We get to be in relationships, romantic or otherwise, with whoever we like. It’s a privilege that we have, a joy, a gift. Being bisexual is a queer identity, just like being a lesbian is — and your friend making you question yourself for wanting to be out, acting like you’re “not as queer” because you somehow have the option to opt-out of her definition of queer relationships, to me feels like an insensitive and even harmful thing.

You belong in queer community. You are part of the queer community. You are queer enough. Bisexuality is valid. Being out is a choice you get to make, for absolutely any reason you like – even if it’s just because you want to be.

What does the world gain from having more struggling, closeted bisexuals hiding in straight-passing relationships, or pretending to be something that they’re not? How could that possibly be better than people celebrating the full magic of who they are?

Rachel Kincaid, Former Managing Editor

I’ve been thinking about why this question your friend posed feels so odd to me — it has the ring of one of those intended gotcha questions that people ask to try to prove a point, although I think from context it sounds like it was meant genuinely. What I am trying to puzzle through in response to wondering why a bisexual person would ever be open about bisexuality (which is different than the question of why we would date someone else queer, though we’ll get to that) is how that’s different than really any other choice we make about self-disclosure.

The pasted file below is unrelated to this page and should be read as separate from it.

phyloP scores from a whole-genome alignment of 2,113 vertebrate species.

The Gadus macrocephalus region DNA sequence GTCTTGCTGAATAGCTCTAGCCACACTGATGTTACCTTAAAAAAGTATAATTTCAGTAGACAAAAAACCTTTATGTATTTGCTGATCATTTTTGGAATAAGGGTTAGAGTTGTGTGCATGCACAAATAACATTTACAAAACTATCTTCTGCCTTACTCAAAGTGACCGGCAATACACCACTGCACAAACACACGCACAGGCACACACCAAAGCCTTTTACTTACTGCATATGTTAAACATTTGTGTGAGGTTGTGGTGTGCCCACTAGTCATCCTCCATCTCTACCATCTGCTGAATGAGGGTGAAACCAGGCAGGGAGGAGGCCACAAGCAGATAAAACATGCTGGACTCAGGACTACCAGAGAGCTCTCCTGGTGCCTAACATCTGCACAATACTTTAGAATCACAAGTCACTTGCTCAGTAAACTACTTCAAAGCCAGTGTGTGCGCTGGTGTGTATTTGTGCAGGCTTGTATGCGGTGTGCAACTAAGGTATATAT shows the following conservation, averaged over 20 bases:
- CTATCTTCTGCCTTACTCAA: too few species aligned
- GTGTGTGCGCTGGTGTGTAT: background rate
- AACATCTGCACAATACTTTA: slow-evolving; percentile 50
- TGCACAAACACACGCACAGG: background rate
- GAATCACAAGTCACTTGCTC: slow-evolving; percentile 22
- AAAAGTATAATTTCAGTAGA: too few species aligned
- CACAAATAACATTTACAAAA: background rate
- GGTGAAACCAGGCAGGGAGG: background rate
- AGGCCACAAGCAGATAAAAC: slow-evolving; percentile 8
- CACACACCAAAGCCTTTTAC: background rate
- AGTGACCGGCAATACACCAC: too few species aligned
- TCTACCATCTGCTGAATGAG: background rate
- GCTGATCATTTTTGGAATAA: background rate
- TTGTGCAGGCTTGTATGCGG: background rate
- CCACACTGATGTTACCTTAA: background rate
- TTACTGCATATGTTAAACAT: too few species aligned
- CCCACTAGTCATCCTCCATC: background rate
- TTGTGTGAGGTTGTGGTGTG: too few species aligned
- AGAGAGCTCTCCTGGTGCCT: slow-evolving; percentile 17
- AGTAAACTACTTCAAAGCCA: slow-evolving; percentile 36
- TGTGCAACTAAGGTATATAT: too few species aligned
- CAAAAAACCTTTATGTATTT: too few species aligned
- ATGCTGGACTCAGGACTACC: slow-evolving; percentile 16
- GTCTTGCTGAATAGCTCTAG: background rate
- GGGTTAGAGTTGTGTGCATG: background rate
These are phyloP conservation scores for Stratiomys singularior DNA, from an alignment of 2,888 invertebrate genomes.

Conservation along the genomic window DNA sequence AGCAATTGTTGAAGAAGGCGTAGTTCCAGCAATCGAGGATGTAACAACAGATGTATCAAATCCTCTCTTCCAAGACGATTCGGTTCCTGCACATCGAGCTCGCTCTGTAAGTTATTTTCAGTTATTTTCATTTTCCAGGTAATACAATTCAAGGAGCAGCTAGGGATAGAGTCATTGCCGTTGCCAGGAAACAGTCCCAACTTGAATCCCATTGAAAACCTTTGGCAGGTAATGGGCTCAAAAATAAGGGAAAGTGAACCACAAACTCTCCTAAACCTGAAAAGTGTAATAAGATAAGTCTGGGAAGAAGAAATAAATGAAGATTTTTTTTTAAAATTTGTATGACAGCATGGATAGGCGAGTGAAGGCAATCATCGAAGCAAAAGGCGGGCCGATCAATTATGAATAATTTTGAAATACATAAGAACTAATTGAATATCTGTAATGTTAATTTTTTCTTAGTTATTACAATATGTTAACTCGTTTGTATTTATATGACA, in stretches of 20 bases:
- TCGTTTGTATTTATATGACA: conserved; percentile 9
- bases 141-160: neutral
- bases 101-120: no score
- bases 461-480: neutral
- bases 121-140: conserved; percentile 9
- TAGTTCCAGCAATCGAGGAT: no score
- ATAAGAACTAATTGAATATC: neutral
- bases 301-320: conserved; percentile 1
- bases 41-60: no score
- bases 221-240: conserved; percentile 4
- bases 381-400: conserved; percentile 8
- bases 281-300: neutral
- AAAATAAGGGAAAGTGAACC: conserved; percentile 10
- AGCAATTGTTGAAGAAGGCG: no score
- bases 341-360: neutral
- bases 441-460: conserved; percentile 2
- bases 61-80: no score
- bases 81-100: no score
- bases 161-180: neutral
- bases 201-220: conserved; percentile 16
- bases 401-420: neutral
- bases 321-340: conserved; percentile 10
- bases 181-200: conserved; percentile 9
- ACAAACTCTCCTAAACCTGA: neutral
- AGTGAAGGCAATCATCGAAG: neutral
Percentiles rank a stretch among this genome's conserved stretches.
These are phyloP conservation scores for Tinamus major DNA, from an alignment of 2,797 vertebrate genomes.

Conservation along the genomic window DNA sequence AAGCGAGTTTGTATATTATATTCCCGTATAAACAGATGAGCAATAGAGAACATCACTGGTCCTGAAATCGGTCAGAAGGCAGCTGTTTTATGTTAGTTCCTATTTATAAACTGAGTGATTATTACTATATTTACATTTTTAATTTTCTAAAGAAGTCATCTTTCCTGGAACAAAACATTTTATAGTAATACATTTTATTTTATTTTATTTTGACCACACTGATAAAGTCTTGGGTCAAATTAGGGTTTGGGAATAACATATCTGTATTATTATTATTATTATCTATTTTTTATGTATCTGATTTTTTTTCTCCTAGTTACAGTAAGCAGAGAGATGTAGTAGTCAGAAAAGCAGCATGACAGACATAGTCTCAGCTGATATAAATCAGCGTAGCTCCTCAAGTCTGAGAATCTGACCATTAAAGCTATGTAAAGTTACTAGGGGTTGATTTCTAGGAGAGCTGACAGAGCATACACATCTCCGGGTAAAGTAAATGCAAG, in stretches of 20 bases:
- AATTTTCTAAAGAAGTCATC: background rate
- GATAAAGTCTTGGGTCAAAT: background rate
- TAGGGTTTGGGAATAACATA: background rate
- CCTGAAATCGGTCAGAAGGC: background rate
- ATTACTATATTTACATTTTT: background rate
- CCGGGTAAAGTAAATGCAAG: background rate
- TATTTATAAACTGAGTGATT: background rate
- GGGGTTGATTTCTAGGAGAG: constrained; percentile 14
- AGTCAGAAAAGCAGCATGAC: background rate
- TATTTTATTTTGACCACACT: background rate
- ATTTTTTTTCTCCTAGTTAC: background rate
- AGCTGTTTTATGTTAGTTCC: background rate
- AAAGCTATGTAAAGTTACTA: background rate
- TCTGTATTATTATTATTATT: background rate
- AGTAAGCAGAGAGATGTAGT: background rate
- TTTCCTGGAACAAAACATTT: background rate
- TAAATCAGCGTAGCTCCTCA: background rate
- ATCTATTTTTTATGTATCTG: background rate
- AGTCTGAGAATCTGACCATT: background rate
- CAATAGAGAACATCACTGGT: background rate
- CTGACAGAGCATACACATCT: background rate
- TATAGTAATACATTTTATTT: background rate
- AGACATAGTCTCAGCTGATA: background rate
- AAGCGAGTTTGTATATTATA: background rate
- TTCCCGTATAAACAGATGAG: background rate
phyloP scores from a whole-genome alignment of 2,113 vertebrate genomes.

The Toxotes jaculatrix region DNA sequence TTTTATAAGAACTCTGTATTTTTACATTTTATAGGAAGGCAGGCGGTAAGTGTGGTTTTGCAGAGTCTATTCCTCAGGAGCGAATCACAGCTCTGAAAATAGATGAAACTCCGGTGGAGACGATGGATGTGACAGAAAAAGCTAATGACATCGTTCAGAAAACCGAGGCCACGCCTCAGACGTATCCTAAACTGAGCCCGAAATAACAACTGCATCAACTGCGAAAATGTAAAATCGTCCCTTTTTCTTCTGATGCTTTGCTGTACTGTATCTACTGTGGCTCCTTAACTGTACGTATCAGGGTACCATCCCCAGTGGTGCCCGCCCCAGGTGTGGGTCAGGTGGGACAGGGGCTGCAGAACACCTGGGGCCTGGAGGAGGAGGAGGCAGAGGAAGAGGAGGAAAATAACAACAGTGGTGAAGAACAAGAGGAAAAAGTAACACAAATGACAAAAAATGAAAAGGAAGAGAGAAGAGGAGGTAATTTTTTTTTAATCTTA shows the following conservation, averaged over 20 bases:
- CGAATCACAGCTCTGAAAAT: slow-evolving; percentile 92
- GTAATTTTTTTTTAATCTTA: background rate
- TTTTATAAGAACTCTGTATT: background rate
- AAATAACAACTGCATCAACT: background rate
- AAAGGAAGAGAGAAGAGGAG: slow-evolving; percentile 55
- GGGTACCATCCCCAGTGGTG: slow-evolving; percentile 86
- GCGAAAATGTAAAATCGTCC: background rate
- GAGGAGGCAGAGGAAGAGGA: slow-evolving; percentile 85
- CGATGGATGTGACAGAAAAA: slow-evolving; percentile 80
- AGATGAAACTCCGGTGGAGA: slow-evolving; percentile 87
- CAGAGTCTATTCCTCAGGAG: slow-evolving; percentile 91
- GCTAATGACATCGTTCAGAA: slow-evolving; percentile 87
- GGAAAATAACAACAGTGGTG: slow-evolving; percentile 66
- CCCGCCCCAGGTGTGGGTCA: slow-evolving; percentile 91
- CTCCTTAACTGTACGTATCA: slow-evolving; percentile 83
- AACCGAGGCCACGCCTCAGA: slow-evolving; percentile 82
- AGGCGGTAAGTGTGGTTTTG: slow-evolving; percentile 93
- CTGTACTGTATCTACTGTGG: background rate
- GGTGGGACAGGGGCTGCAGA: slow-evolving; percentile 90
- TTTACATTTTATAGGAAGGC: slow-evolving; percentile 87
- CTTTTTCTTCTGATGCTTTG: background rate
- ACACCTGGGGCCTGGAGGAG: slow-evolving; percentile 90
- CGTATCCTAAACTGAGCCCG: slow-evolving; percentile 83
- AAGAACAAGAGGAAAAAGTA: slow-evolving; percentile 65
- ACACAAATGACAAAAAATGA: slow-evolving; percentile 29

There’s a thread of social narrative around bisexuality that figures it as something exotic, totally unique in terms of identity formation, an edge case — in reality, there are a lot of identities or even behaviors that can offer us community, connection, or pleasure in some contexts and isolation or stigma in others. Why do people share their political values publicly when that could cause conflict with some people in their life? Why would anyone talk about their kink life with vanilla friends they aren’t going to have sex with when it could lead to stigma? Why would anyone, say, disclose past trauma when it’s scary and vulnerable and isn’t going to make the trauma go away?

Put this way, the answers are, I think, pretty obvious — they’re the same as what Meg talks about eloquently above, and are pretty commonsense. Emotional intimacy and authentic connection, even casually, are basic human needs, and they aren’t possible without sharing our internal experiences with others, so we sometimes make the considered choice to do so despite risk. In all the examples I just shared, there are also people who choose to never do those things, and in those cases, I think we also consider the reasons pretty clear: they considered the risk and it wasn’t worth it to them; their assessment of the possibility of the shame seemed more urgent than their assessment of the possibility of connection.